In Your Chances of Divorce May Be Much Lower Than You Think I summarized a Pew Research report on the factors that decrease divorce risk, including:
Marrying after age 25
Earning a college degree
Making over 50K per year
Coming from an intact family of origin
It’s no secret that marriage is increasingly becoming an institution most prized by the educated elite. A recent study examining the relationship between wedding expenses and marriage duration turned up interesting findings about wedding expenses and other factors.
1. Dating more than three years at the time of proposal.
2. Taking a real honeymoon.
3. Getting an education.
Those couples with “some college” or less are most likely to divorce. Divorce rates decrease with a 2 year degree, even more with a 4 year degree, and most of all with a graduate degree.
4. High household income.
As income goes up, divorce rates go down.
5. Living in the Western U.S.
Highest divorce rates are in the south, followed by the midwest and then the northeast.
6. Having children.
Born in wedlock is best, but even before marriage is better than no kids.
In the sample of all persons, greater differences in age and education between husband and wife and reporting that one’s partner’s looks were important in the decision to marry are both significantly associated with a higher hazard of divorce.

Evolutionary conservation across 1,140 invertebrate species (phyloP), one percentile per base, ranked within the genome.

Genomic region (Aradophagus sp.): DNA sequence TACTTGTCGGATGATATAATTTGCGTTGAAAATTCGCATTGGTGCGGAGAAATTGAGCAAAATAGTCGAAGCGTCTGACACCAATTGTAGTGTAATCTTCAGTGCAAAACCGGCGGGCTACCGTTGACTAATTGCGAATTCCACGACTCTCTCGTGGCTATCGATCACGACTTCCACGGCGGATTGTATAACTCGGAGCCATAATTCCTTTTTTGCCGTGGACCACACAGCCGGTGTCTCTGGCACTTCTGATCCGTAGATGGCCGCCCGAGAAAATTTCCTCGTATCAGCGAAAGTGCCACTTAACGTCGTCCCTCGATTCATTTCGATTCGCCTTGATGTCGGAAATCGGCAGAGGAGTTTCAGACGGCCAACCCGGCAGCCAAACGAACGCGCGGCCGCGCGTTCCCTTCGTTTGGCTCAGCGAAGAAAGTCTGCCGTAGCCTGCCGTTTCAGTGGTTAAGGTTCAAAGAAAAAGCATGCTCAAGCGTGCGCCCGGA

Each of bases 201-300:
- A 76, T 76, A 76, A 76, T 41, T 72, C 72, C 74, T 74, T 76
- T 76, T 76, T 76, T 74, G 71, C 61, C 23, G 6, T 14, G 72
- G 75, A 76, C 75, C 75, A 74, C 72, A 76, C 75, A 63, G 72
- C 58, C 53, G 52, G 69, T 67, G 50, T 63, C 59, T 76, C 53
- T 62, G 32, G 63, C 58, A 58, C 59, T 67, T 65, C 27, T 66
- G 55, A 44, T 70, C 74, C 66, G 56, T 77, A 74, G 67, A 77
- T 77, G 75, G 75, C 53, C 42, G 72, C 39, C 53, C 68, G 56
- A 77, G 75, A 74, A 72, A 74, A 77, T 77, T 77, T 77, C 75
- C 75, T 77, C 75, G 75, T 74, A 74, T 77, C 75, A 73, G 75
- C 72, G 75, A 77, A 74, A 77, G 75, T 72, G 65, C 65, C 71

On the other hand, relatively high household income, regularly attending religious services, having a child with one’s partner, relatively high wedding attendance, and going on a honeymoon are all significantly associated with a lower hazard of divorce.
Computer scientist Randal Olson created some graphics in his blog post What Makes For a Stable Marriage? to highlight some of the findings.
If you prioritize your partner’s looks as a prerequisite to commitment, your chance of divorce goes up 40%! And despite the fact that higher earning households divorce less, making partner wealth a priority bucks that trend.
Clearly, the low divorce couples live traditional, conventional lives that are carefully planned. They delay marriage until they are financially stable, and their prospects are good.
In contrast, the high divorce rate couples avoid assortative mating and make shallow choices.
The findings re wedding expenditures were mixed and/or inconclusive. They did conclude that lavish weddings do not increase the duration of marriage.